Second Annual "A Day in the Park" to be held Sunday at Johnston Memorial Park PROVIDENCE
Environmental police officers from the Department of Environmental Management will demonstrate how to properly fit children for life jackets and provide boating safety information to patrons at the second annual "A Day in the Park" on Sunday, September 6. The event is sponsored by the Jayce "The Healer" Foundation and will take place from noon to 5 p.m. at Johnston Memorial Park. The Foundation's mission is to eliminate childhood drowning by creating awareness of water safety.
This year's event will include CPR instruction and information on drowning awareness and prevention and pool safety. Drowning is the leading cause of injury-related death among children between the ages of one and four.
DEM's Division of Law Enforcement is teaming up with the U.S. Coast Guard Auxiliary to sponsor a booth at the event in order to promote the use of life jackets and safe boating. It is a proven fact that life jackets save lives, but in order for the life jacket to save your life, you have to wear it! Accidents on the water can happen much too fast to reach and put on a stowed life jacket. According to U.S. Coast Guard statistics, drowning is the reported cause of death in three-fourths of all boating fatalities - and 84 percent of drowning victims in recreational boating accidents were not wearing a life jacket in 2014.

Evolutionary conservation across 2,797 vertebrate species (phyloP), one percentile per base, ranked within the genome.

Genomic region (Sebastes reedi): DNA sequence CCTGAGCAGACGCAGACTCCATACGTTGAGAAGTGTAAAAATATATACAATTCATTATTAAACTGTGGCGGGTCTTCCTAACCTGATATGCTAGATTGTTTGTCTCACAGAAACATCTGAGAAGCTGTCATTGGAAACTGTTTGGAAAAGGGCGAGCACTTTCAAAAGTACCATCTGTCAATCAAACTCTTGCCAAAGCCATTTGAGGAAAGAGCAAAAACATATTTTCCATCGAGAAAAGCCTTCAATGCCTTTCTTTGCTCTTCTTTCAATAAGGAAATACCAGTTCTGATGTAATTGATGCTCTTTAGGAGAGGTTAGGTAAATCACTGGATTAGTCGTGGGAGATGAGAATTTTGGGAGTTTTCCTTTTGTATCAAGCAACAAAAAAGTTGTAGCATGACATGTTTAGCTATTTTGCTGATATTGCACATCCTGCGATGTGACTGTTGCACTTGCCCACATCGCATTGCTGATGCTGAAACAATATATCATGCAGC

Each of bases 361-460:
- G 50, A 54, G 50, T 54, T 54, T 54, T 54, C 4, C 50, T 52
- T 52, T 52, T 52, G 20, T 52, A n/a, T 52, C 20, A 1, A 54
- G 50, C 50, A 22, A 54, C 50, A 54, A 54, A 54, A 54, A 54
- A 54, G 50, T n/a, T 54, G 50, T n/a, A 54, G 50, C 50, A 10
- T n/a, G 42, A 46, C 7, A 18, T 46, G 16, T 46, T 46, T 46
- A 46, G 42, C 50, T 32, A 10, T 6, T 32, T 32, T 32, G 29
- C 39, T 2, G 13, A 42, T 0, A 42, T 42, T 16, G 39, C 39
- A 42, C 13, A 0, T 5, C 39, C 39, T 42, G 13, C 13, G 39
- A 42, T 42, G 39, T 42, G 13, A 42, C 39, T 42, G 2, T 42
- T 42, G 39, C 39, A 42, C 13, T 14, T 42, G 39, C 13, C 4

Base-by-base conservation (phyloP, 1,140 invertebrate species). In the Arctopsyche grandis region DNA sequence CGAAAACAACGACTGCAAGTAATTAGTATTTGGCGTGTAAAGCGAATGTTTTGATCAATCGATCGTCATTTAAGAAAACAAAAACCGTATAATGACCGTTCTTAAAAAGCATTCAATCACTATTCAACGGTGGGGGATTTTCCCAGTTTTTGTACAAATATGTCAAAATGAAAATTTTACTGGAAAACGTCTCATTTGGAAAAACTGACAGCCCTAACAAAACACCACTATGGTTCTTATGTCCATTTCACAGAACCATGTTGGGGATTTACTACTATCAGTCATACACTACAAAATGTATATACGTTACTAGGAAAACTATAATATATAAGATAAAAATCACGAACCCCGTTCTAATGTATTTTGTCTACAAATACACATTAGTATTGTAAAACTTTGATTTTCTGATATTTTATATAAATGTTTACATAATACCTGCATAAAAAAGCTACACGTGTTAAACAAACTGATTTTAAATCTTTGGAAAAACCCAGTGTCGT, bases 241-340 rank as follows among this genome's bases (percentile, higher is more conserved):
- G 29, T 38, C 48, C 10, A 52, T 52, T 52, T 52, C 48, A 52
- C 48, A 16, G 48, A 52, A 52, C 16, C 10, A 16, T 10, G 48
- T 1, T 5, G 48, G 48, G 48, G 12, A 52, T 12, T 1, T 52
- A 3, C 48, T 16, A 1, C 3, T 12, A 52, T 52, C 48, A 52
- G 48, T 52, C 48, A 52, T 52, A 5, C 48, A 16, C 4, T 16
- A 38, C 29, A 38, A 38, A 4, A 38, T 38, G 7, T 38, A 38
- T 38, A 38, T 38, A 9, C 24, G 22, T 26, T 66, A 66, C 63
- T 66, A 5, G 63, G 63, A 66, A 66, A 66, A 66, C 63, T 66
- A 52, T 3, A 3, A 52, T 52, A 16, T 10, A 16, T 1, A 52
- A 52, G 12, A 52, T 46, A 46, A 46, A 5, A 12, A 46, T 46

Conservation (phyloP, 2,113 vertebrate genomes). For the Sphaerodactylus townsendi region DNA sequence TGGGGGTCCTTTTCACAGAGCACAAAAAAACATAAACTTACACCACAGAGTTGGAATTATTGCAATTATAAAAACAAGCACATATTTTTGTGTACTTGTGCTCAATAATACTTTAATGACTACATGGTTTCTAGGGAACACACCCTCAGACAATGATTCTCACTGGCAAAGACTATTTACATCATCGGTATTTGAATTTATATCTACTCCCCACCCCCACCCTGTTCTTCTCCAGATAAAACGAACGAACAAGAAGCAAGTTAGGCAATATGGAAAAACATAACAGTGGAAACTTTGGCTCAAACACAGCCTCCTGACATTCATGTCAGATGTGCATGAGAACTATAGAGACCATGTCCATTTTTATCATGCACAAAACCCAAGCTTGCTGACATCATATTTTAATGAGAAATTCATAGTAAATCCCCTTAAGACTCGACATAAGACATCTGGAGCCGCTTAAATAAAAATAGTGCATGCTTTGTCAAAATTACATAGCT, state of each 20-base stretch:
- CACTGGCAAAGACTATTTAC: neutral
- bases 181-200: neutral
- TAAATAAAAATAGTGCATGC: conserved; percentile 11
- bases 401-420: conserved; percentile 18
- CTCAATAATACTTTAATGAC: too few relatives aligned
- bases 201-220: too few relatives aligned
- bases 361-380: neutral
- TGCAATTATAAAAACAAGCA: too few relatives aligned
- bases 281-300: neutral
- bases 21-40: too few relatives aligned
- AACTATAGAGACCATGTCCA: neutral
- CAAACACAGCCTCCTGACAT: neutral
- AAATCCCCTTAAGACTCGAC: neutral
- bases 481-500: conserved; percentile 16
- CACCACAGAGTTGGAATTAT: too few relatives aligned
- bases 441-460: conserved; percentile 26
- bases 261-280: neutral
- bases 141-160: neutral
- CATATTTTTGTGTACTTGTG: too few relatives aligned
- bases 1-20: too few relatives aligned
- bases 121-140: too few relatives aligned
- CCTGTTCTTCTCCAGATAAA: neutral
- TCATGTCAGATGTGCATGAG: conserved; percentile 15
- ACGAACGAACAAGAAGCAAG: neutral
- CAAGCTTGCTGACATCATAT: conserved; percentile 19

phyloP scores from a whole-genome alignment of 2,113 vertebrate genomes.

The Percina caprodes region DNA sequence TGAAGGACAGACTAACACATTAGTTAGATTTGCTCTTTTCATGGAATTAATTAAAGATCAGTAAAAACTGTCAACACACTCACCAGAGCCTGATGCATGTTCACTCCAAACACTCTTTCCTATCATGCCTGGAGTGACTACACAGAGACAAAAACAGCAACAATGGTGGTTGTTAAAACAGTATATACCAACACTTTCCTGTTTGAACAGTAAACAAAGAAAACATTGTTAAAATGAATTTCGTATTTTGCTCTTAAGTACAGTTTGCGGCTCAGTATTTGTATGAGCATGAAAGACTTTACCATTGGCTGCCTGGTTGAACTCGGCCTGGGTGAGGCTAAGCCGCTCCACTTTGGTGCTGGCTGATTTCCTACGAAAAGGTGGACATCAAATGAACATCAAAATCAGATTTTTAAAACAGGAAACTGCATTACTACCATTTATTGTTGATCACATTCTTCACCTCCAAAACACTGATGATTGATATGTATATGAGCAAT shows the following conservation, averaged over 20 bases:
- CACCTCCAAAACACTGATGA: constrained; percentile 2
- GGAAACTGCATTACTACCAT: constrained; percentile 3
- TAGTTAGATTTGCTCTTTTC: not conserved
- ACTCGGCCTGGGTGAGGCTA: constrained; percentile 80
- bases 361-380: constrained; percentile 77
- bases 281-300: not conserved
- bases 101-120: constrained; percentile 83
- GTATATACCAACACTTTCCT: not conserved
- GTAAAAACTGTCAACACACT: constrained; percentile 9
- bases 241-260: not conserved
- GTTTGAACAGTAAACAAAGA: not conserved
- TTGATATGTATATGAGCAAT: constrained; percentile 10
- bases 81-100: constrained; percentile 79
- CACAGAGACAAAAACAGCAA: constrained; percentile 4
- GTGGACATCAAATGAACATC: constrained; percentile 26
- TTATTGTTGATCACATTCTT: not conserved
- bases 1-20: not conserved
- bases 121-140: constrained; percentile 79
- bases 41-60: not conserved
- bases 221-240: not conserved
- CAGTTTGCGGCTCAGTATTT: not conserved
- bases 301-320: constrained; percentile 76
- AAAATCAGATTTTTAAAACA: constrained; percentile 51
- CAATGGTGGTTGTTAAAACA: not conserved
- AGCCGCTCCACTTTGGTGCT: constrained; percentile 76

"As a parent it is essential that you wear your own life jacket," said DEM Environmental Police Officer Jennifer Ogren. "Not only does this set a great example for your child when it comes to boating safety, it also ensures that if an accident were to occur you would be fully prepared to assist your child once you have entered the water. You do your child no good if you can't remain afloat and be there to calm and protect that child."
Not only do you have to wear a life jacket, but it must fit properly and be in good condition. That means no tears, fading, molding, broken straps or zippers. A wide range of life jackets styles are sized especially for children - some with cartoon characters, straps for pulling children from the water and high-visibility schemes. Proper fit is essential, especially when it involves children.
Unlike other clothing items, you do not buy a life jacket for your child to grow into. The life jacket must fit your child's weight and chest measurements. All U.S. Coast Guard-approved jackets have this sizing information and approval labeling on the life jacket.
The life jacket must have a snug fit with all zippers, buckles and crotch straps securely fastened. When you pull up on your child's life jacket from the shoulders, the jacket should not be able to move to the point where the jacket comes up past his or her face. If the life jacket can be pulled up past the child's face, this is what will occur when that child enters the water. This will restrict your child's ability to breathe and move once in the water. You must either tighten the buckles or try a smaller size jacket.
No matter what the activity or style chosen, the most important thing is this: Remember to grab a life jacket and wear it!